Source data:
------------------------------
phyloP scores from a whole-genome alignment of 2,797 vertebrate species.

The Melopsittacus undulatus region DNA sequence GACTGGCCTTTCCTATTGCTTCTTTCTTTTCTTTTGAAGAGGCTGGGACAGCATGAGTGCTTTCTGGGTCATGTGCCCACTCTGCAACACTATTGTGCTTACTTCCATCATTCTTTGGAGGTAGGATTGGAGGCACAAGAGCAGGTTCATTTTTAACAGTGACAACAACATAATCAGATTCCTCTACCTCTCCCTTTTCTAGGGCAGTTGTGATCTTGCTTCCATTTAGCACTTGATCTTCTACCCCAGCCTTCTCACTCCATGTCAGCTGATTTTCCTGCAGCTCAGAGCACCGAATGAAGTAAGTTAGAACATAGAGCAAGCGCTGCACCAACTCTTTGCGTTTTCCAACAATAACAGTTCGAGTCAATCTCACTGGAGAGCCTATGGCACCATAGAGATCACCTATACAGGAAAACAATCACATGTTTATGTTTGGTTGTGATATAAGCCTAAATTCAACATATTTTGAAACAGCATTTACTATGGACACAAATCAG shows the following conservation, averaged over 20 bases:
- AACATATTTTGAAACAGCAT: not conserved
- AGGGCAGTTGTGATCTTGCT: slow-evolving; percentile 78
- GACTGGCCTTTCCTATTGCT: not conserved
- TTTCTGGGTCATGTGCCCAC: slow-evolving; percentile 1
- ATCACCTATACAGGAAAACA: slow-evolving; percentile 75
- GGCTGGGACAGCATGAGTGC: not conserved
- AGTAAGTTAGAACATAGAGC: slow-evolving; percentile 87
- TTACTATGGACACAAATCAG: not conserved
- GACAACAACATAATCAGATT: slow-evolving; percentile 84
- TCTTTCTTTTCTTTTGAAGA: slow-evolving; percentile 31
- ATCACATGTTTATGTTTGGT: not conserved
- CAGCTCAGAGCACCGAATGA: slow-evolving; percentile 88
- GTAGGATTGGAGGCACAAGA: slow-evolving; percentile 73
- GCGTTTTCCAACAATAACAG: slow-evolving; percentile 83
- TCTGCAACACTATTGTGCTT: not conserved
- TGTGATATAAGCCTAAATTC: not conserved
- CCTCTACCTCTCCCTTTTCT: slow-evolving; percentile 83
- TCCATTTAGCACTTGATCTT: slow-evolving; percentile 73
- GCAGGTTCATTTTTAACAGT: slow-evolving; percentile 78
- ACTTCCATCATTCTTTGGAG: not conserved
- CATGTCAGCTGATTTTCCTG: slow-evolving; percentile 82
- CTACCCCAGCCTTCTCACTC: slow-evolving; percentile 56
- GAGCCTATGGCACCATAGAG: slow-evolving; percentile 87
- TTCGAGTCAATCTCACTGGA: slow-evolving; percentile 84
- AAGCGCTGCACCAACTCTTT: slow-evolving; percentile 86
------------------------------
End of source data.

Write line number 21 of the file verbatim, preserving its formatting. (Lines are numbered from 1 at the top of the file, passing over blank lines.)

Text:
- GCAGGTTCATTTTTAACAGT: slow-evolving; percentile 78